Morris Adjmi Morris Adjmi Architects

Atlantic Plumbing 2112

This ten-story rental building, Atlantic Plumbing’s first completed structure, is located at 2112 8th Street on the site formerly occupied by the Atlantic Plumbing Supply Company. It is essentially a glass box set within a Cor-Ten steel structural exoskeleton. The weathered, rust-colored crossbracing—a familiar industrial form that can be seen along the railroad tracks leading into the nation’s capital—not only gives the building a strong graphic identity, it allows for open, loft-style apartments and provides space to introduce a natural element. Integrated planting beds, private garden plots, climbing vines and landscaped terraces soften the building’s industrial character and recall the overgrown warehouses that once occupied the site. A site-specific artwork inspired by the infamous “gum wall” at the 9:30 Club, the historic music venue located next door, further ties the building to the history of its neighborhood.

 

Many of Atlantic Plumbing’s apartments feature private terraces and balconies set within the Cor-Ten bracing, but the views are even better on the communal rooftop, which offers all tenants fully equipped kitchen and lounge spaces, outdoor entertainment areas, a swimming pool and an outdoor screening area.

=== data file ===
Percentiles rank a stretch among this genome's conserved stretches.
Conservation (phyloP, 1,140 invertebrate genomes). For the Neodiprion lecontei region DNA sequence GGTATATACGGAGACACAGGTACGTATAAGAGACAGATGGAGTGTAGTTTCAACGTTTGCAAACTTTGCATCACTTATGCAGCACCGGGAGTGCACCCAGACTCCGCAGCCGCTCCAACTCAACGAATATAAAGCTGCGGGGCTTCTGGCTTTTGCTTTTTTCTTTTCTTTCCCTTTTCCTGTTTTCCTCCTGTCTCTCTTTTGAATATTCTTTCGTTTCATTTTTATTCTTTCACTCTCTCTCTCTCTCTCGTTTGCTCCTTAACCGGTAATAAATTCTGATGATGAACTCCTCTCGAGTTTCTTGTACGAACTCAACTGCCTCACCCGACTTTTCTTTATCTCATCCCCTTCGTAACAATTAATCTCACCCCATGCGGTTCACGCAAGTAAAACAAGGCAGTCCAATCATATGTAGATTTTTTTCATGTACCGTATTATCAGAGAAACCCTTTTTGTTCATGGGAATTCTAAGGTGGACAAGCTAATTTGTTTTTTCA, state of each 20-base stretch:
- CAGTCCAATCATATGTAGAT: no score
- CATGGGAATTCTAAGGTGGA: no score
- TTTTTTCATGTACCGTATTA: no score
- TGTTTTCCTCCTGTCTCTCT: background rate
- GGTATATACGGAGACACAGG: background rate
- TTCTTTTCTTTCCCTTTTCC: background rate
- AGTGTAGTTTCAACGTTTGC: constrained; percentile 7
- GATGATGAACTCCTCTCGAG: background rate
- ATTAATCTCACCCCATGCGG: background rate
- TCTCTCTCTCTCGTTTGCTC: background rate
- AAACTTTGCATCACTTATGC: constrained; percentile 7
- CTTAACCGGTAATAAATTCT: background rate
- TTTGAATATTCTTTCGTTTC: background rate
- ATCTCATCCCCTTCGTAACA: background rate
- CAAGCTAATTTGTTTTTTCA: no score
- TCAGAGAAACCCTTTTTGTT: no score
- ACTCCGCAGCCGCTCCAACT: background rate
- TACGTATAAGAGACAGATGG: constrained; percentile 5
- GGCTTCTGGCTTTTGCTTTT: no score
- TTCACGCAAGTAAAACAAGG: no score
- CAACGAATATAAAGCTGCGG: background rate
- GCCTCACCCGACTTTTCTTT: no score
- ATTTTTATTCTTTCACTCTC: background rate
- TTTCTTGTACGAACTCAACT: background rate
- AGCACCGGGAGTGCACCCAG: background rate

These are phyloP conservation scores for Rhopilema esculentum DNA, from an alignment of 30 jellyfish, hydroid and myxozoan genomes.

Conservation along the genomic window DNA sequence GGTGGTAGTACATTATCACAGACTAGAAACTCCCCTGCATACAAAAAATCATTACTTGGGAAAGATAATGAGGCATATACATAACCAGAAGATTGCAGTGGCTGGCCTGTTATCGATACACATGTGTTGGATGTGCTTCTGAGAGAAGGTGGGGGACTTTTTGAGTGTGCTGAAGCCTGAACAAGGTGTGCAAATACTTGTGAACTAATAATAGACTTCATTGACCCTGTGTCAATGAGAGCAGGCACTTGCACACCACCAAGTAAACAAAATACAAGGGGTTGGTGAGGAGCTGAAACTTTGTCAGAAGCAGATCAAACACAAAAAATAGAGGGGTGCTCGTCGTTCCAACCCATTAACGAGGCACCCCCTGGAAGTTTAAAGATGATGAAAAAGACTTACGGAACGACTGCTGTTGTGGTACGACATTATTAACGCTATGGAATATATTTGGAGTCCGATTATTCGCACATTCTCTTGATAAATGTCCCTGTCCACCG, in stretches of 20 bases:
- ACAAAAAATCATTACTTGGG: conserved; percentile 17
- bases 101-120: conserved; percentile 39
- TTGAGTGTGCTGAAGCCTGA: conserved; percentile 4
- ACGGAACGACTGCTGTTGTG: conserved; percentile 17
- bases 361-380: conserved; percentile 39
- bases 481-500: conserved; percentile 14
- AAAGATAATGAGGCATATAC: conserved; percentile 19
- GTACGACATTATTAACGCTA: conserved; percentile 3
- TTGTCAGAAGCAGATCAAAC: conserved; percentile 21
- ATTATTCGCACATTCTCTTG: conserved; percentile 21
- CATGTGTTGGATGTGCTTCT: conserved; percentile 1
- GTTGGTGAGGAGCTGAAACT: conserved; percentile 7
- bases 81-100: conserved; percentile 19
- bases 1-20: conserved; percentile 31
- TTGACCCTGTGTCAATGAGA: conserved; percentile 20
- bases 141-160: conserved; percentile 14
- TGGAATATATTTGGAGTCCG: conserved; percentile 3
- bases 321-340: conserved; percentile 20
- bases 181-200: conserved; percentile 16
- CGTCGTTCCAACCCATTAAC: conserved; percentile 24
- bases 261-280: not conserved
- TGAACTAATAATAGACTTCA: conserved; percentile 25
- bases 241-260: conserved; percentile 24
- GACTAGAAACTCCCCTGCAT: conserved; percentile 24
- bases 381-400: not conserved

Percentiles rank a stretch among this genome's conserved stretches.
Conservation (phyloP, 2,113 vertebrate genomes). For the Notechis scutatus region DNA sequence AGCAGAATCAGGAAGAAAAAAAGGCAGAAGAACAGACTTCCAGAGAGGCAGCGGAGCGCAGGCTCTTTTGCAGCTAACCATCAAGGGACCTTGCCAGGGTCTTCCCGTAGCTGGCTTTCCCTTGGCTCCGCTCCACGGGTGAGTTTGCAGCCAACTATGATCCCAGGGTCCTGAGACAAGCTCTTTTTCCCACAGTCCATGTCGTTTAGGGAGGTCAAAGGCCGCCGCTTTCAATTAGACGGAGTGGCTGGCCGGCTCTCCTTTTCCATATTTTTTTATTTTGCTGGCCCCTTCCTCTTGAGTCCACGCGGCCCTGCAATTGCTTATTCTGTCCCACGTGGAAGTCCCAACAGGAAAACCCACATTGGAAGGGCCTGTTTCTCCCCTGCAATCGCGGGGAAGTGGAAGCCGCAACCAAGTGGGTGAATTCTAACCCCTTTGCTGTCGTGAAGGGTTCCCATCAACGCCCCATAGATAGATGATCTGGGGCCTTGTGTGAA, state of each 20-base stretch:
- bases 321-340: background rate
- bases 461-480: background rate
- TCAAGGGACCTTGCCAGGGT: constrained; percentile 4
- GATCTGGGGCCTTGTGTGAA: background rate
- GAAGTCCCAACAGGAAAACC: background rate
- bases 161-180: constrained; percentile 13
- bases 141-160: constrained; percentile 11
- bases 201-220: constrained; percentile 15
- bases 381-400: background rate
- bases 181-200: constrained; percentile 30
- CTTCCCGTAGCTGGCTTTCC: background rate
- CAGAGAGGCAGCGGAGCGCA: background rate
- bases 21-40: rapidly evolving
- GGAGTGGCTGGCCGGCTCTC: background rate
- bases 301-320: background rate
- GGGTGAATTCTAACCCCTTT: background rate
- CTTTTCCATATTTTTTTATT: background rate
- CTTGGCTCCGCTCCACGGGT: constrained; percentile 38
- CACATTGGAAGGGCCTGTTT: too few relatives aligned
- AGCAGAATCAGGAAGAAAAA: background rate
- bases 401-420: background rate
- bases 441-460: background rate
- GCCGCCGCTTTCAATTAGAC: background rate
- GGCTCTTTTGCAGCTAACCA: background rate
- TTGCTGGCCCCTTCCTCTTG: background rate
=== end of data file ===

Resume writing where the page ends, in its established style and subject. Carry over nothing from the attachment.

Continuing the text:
The steel-encased glass volume rests on a gray brick base reminiscent of the warehouses that once stood on the site and can still be found throughout the area. Instead of loading docks, its industrial-style windows and large glass garage doors open to highly visible restaurants, a theater and subsidized art studios that are reg-ularly opened to the public and designed to overflow onto the sidewalks to increase pedestrian activity. The building’s address is writ large on its facade in contrasting recycled brick, a homage to the original black-and-white brick “Atlantic Plumbing Supply Company” sign that was built into the facade of the old warehouse and has been carefully reintegrated into the brick walls of Atlantic Plumbing’s lobby.

 

Image Credits: Alan Karchmer, Matthew Williams

Washington, D.C.
290,000 square feet
11 stories
310 units
2016
project